The Radical Notion

Encouraging women to leave their husbands, kill their children, practice witchcraft, destroy capitalism, and become lesbians

“Pro-Life” Myth No. 1: You can just give it up for adoption! Problem solved! January 8, 2009

Time for a series on wingnut myths about reproductive rights! Yay!

Every time someone says, “Oh, I don’t think you should be allowed to have an abortion. But just give it up for adoption! It’s just as good for you, and better for your baby!”, I want to punch a hole in the wall. Part of it is the blithe nature in which it’s said, exacerbating the flagrant disregard of what the mother might think is best for her or her baby; part of it is the moralistic, holier-than-thou tone – ironic, in my opinion, because said tone is coming from someone who has made it their business to guilt/force women into bearing unwanted children, and still manages to feel proud and self-satisfied.

My quarrel is not with adoption, per se. My quarrel is with these “pro-lifers” (you know what? I can’t handle putting parentheses around the term each time I use it, and don’t want to get into what the best alternate term would be, so just assume the quotes are there from here on out) who frantically trot out ADOPTION as the best (and only moral) choice for pregnant women who aren’t ready to have a child. Adoption can be a wonderful thing for everyone involved, but to assert that it’s the best choice in all cases, or for all people, is a dramatic misrepresentation of the facts, and insulting to women who choose to have an abortion rather than give their babies up. (more…)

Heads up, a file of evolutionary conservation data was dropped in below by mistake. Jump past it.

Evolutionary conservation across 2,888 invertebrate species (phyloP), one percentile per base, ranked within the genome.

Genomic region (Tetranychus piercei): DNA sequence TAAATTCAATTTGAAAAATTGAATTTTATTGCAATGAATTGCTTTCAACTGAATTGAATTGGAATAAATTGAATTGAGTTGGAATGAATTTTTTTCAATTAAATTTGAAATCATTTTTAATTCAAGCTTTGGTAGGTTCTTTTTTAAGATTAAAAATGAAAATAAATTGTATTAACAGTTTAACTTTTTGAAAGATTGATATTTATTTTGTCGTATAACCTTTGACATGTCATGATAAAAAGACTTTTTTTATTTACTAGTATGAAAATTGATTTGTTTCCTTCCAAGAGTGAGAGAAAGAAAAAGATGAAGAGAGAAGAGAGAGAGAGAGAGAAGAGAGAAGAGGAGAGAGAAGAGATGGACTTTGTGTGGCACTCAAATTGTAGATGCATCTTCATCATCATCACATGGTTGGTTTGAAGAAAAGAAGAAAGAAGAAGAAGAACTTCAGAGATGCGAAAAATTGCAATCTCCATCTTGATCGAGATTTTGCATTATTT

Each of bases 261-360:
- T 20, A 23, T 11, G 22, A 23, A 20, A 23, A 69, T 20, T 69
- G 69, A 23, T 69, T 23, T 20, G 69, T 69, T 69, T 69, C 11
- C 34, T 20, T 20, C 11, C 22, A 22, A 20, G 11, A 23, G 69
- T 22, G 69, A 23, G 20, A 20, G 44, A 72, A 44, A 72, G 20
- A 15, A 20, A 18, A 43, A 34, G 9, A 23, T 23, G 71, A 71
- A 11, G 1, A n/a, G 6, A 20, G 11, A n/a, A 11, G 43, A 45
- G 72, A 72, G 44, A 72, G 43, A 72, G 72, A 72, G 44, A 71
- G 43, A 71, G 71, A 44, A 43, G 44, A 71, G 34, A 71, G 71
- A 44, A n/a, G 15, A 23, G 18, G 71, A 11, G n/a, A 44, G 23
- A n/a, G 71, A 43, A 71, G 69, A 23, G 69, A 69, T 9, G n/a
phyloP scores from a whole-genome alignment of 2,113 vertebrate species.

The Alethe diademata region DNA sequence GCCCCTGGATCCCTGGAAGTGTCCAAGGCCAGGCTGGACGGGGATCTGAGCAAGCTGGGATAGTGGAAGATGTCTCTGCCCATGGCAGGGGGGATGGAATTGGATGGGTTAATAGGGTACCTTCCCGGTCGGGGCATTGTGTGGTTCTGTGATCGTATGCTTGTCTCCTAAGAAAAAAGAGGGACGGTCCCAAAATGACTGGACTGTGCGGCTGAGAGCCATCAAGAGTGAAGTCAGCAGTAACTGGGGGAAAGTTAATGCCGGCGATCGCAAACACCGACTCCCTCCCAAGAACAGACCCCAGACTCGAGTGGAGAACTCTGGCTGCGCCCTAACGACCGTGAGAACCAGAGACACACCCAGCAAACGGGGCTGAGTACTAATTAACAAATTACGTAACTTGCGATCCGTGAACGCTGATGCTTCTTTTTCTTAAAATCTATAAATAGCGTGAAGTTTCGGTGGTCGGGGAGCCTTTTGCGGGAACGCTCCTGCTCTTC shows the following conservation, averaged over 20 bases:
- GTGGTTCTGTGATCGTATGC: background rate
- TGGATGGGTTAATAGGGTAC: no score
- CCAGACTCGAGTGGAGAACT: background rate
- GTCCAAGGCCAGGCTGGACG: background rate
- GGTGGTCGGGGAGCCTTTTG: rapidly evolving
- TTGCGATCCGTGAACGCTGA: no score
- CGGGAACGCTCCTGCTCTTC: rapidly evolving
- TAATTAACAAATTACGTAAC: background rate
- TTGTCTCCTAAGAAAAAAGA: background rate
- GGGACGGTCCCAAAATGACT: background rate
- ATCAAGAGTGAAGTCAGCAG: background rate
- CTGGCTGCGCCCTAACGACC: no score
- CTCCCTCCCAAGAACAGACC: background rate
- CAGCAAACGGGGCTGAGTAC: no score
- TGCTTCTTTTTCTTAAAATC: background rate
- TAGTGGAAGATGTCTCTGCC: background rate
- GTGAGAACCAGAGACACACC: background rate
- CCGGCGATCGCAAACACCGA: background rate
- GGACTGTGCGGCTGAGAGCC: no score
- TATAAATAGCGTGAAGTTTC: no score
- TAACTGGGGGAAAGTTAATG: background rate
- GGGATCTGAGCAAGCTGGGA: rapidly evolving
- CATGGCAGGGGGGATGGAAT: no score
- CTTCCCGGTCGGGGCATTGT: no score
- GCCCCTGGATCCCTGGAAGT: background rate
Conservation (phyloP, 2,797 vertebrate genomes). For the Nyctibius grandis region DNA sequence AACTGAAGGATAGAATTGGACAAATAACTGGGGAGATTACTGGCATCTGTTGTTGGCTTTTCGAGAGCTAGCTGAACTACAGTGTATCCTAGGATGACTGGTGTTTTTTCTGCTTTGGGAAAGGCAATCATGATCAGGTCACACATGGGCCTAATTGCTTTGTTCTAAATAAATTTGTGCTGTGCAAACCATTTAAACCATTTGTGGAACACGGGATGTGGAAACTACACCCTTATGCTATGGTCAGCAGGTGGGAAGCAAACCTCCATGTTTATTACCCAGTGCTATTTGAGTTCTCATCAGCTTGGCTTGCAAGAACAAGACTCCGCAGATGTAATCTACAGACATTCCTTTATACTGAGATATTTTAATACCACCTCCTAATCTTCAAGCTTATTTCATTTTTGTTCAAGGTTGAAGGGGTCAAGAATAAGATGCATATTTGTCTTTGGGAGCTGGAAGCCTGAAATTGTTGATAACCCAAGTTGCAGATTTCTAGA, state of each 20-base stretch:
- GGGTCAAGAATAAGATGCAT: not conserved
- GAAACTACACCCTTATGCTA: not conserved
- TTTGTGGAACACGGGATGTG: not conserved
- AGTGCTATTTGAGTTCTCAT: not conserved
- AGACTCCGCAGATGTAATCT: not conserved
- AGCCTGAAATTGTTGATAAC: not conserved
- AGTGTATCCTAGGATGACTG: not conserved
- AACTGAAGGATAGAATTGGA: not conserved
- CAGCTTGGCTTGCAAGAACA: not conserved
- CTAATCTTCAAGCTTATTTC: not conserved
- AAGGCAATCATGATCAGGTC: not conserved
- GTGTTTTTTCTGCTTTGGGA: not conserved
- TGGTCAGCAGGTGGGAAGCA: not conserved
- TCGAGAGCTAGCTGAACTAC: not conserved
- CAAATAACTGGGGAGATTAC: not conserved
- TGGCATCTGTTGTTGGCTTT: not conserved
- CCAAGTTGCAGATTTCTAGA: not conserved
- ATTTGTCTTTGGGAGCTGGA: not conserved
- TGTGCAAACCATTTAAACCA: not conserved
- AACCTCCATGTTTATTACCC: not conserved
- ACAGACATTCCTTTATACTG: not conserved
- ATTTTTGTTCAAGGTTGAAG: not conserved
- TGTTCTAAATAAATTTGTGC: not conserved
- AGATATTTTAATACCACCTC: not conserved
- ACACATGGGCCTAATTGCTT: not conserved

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Feminist Book Review: The Mismeasure of Woman October 5, 2008

So, I just finished this book I’ve been reading for a while: The Mismeasure of Woman: Why Women Are Not The Better Sex, The Inferior Sex, Or The Opposite Sex, by Carol Tavris.

The title is, I believe, a play on words as Stephen Jay Gould published a book called “The Mismeasure of Man”, a critique of the belief that all differences in society between different classes, races, sexes, etc. arose from purely biological factors. The allusion is apt, as Tavris’ book is largely concerned with debunking the biologically deterministic view that men are from Mars, and women are from Venus, or that women are gentle nurturers and men are fierce warriors, or [insert outdated and reductionist stereotype here].

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